Modern Day "Window People": by Robin Venable

With the huge success of social media networks like Facebook, we are able to peer into other people's lives. That is, the lives that they want us to see.

In a somewhat-controlled environment I am able to post status updates, pictures, and videos to inform my "friends" of my ever-changing life.

Norman Lerner, "Piano Tuner, 1950's", archival digital print, 13 x 19 inches

When I post something, I know that it will pop up in my friends' news feeds, but I don't know who is actually coming to my page, looking at all of my photos, or analyzing my status updates.

A little creepy? Absolutely.

Norman Lerner, "Elevator Operator, 1950's", archival digital print, 13 x 19 inches

Have you ever felt like someone was looking at you? When viewing Norman Lerner's "Window People" I feel that uncomfortable tingle of watching eyes. The dilapidated windows house all sorts of people - a frowning, bulbous-nosed woman in her seventies sitting instead of standing, an old man who tunes pianos daring you to come in the front door, a bald elevator operator with sunken eyes looking out blankly...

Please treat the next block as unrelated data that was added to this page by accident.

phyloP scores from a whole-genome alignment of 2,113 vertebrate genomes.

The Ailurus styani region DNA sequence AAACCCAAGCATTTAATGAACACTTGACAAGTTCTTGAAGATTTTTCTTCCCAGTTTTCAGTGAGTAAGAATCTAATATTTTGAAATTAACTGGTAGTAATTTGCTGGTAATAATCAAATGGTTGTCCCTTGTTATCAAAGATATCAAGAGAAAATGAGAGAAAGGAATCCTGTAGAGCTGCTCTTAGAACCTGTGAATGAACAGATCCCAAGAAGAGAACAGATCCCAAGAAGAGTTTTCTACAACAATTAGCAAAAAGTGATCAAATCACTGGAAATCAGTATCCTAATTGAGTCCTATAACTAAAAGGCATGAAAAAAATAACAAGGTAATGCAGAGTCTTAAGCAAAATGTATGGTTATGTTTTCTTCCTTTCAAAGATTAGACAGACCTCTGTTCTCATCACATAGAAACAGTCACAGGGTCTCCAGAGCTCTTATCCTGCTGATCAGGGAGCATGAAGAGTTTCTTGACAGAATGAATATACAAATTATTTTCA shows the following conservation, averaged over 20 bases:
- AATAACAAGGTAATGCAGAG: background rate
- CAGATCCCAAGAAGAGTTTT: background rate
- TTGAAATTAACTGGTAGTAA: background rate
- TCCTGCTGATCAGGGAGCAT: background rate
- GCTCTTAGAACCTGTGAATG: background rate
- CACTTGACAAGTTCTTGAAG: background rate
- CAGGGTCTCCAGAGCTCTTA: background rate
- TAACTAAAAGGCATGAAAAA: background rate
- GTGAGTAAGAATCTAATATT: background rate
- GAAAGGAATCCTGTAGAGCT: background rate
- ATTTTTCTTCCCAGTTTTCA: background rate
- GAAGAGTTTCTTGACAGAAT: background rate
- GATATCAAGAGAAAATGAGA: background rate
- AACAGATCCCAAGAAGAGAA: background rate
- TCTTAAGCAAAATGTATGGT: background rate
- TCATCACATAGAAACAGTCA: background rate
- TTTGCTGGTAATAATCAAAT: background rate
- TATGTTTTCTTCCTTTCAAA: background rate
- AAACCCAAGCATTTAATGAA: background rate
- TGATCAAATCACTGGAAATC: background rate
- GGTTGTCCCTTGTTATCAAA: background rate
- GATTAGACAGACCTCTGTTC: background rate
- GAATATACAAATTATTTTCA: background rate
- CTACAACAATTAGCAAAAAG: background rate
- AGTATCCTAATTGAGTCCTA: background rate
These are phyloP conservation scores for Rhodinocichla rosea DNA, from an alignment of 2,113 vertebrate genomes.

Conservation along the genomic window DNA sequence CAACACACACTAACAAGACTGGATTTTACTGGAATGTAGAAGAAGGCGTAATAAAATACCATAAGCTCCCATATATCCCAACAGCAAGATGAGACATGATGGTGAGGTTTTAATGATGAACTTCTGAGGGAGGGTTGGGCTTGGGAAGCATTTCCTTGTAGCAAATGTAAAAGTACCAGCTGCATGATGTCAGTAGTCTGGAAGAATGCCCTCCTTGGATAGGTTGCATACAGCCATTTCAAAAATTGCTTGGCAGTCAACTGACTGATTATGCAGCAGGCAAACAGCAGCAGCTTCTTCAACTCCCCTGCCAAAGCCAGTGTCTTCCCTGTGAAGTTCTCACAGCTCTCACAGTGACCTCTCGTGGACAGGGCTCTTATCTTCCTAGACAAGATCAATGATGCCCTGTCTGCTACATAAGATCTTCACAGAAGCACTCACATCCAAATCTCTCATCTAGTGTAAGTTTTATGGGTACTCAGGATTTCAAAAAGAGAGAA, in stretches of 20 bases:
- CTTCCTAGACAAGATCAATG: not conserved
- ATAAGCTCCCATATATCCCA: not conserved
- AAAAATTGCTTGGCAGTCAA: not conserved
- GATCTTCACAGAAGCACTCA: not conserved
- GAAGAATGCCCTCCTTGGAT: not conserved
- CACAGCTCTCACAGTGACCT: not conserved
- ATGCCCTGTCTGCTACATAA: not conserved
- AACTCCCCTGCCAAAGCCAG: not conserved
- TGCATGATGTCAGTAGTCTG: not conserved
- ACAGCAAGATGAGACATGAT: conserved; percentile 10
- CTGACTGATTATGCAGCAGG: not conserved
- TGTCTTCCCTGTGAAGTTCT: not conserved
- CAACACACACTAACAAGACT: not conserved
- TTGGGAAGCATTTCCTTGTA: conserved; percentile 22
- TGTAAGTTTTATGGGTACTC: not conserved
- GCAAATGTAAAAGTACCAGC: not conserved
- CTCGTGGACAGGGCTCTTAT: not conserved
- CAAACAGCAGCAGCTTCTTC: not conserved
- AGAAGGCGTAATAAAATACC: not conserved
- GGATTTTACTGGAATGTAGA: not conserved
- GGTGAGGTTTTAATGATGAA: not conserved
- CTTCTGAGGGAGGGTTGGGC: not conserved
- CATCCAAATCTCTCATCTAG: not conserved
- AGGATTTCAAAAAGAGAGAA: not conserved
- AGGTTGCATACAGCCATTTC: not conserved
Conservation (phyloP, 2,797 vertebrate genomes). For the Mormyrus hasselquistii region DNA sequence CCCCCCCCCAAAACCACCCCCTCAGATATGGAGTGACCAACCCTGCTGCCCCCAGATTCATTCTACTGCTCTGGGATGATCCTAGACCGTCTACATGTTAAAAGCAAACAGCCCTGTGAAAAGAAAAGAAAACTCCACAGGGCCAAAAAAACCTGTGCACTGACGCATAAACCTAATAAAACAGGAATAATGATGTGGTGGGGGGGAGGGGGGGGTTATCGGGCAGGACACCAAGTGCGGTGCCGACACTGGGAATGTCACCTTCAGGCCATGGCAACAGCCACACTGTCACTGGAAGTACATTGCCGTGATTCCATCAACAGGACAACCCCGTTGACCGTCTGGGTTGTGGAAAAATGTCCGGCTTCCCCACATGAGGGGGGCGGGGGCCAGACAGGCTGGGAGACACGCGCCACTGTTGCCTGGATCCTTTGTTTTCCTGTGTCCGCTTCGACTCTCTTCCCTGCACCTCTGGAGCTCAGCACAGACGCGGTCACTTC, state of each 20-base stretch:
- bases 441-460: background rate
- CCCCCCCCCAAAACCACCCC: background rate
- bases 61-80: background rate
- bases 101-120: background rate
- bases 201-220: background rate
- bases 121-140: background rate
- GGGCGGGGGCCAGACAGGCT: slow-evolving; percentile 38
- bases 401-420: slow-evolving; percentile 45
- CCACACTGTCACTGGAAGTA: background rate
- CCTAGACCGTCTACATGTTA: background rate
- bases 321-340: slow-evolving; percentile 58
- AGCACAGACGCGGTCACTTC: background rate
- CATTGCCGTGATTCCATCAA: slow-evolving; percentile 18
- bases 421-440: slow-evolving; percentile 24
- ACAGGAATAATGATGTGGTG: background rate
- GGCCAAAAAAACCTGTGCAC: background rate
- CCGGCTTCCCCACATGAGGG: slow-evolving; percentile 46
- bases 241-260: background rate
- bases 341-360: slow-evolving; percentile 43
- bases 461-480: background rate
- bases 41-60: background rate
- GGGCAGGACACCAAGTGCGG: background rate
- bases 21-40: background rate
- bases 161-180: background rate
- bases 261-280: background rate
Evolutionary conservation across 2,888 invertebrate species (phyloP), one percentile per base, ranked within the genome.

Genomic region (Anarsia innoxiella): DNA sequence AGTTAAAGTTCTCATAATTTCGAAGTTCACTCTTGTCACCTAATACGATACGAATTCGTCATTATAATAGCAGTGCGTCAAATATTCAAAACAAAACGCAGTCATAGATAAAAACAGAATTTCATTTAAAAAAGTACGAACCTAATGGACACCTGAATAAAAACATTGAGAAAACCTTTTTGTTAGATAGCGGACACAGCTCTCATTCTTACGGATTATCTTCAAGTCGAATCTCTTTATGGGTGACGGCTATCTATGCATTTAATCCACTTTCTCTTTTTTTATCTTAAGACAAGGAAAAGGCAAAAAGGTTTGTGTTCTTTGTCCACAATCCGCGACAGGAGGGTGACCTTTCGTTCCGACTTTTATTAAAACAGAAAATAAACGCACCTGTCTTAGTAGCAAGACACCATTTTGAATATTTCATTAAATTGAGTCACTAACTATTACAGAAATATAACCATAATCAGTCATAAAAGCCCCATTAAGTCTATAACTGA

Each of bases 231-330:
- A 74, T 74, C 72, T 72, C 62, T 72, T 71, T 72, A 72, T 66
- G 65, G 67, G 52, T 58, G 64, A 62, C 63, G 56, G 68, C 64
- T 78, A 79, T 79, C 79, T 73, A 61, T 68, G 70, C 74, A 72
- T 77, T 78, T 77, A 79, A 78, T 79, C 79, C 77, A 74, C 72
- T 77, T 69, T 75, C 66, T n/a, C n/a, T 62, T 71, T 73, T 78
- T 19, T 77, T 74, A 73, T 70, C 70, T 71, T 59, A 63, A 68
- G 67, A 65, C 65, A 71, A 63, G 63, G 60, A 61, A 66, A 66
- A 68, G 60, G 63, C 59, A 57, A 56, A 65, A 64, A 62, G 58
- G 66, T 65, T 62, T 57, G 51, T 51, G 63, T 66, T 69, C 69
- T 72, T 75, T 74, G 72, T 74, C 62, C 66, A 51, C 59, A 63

Norman Lerner, "Resigned, 1950's", archival digital print, 13 x 19 inches

Perhaps we should feel that same unpleasant twinge when we log on to Facebook - feeling the clicks of the mouse as people visit our page.

Lerner's "Window People" are timeless. With his camera he has captured moments of connection between the observer and viewer (The original prints are silver gelatin prints that have now been converted to digital prints.) that make us want to know more about the people in the photographs. He has preserved that moment in time in which the gazer is caught looking... and now, just like Facebook, we get to look back...uninterrupted, and with all the time in the world.